Coming into the year, the unemployment level in the U.S. was one of the most worrisome topics from coast to coast. Now we’re leaving the year, and it still is.
The official unemployment rate, as measured by the federal government’s Department of Labor, remains stubbornly stuck close to the double-digit mark. Despite continuing efforts from Washington to stabilize the economy and convince businesses that better days are on the horizon, joblessness has averaged between 9.5 and 9.7 percent.
A broader measure — which includes workers employed only part time but who want full-time jobs, as well as those who have given up on getting hired — paints an even bleaker picture. When these workers are counted, the full unemployment and underemployment rate reached a high of 17.5 percent.
The National Bureau of Economic Research says that the recession — which started in December 2007 and to which we’ve grown accustomed — has ended. In June 2009, to be precise. Ordinary Americans, by and large, aren’t buying it. The wounds from the downturn are still fresh, if not getting worse in some areas, while the fear that the next paycheck could be the last one is rampant and not wholly unfounded.
The good news is that the situation is showing signs of improvement, as demonstrated by a recent government report indicating upbeat job growth in October. Still, we find ourselves in something of a stalemate, and we need more evidence of a sustained turnaround. Businesses don’t want to hire until they’re confident the economy is on the mend, but Americans are afraid to spend on nonessential goods and services for fear of racking up debt just before losing their livelihoods. Consumer spending is responsible for a large percentage of the nation’s economic activity, and until it picks up, businesses aren’t likely to see the recovery they want. But how can it with so many of us worried about job safety and, therefore, scared to part with our cash?
Everywhere you look, the numbers are humbling. First-time claims for unemployment insurance, reported weekly, generally have been above 400,000 throughout 2010. Nearly 9 million people were getting jobless benefits as of mid-October, although the four-week average for claims fell to their lowest since December 2008. An emergency benefits program to cover the long-term unemployed — in extreme cases stretching more than 99 weeks — has been extended by Congress several times and may be again. For many, who tracked “unemployment extension 2010” in online searches, those benefits are all that’s keeping them from homelessness and hunger, and we can’t know with any certainty how long the government’s help will last.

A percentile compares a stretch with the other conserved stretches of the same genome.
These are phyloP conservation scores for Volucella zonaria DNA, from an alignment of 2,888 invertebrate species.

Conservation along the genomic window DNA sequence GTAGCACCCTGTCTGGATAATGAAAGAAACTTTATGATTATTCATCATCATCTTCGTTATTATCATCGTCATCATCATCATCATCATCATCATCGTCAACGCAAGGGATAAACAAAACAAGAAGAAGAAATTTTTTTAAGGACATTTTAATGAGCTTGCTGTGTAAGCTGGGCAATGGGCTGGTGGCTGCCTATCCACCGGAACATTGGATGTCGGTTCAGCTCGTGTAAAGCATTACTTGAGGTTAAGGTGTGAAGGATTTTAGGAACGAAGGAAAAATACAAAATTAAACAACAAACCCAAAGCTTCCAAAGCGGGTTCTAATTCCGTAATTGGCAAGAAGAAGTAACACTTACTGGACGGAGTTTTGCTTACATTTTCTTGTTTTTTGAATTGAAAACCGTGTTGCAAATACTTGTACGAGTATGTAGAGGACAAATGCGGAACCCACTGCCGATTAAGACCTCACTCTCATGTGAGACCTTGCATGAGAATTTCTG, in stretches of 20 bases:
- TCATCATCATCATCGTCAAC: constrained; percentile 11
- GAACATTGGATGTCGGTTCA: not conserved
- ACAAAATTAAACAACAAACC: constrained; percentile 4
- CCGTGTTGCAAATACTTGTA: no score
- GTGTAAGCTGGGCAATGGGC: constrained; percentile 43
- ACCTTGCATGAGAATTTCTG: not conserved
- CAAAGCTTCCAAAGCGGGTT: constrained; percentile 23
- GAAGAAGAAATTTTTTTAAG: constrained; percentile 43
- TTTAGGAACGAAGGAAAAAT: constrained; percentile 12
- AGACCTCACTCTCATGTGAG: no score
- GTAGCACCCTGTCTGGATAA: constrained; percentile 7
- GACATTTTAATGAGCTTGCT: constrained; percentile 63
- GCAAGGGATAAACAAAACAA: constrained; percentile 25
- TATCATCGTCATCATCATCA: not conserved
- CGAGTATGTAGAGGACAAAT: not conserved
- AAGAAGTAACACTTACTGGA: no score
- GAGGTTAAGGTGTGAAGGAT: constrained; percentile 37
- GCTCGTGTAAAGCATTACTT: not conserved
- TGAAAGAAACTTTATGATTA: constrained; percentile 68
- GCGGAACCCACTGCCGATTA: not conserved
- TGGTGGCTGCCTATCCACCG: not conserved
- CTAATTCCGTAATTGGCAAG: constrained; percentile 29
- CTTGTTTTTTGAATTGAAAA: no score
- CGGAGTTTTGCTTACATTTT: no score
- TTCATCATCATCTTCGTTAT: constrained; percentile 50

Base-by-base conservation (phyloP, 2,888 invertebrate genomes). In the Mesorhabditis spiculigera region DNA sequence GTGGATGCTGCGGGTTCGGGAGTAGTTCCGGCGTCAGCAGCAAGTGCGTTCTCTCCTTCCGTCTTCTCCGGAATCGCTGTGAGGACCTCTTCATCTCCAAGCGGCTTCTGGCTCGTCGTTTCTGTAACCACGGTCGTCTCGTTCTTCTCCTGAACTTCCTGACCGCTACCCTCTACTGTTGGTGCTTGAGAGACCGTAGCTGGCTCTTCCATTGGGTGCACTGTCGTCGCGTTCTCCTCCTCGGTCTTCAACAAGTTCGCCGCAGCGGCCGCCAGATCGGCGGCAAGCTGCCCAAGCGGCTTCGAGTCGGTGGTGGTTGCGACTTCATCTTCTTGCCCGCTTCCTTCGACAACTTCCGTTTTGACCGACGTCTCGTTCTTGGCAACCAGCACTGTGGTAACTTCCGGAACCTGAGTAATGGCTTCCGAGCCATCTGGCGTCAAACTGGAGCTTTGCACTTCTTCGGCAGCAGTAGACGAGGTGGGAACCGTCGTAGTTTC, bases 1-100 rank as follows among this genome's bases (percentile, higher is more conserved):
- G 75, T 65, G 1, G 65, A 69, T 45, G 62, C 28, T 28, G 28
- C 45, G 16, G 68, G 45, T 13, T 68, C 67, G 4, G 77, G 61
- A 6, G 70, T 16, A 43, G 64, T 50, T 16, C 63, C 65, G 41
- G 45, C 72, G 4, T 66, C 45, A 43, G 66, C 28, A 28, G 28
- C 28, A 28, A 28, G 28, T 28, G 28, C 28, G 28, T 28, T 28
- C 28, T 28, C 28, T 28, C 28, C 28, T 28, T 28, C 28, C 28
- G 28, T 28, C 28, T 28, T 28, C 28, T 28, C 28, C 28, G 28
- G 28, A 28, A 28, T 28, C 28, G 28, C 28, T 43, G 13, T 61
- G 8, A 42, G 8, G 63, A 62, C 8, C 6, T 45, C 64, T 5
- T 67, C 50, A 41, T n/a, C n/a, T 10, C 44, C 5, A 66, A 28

Earlier this year, Washington found itself in a different position to help the jobless, thanks to the Census Bureau. Americans in need of work or a second income scrambled to join the agency when it needed to fill 1.2 million part-time roles for its once-a-decade demographic survey. For those who got the positions, it meant a few crucial months of steady work. But when the census ended, so did the jobs — and the temporary boost those jobs gave to the employment statistics.
Despite the gloom, it’s important to remember that there are bright spots, and October may be remembered as the month the labor market emerged from the doldrums. Private-sector hiring has been improving throughout the year, although the gains have ample room for growth.
With the midterm elections out of the way and the government continuing to try to right the ship, we’ll see if 2011 will mean the return of real, if slim, hope in the jobs arena.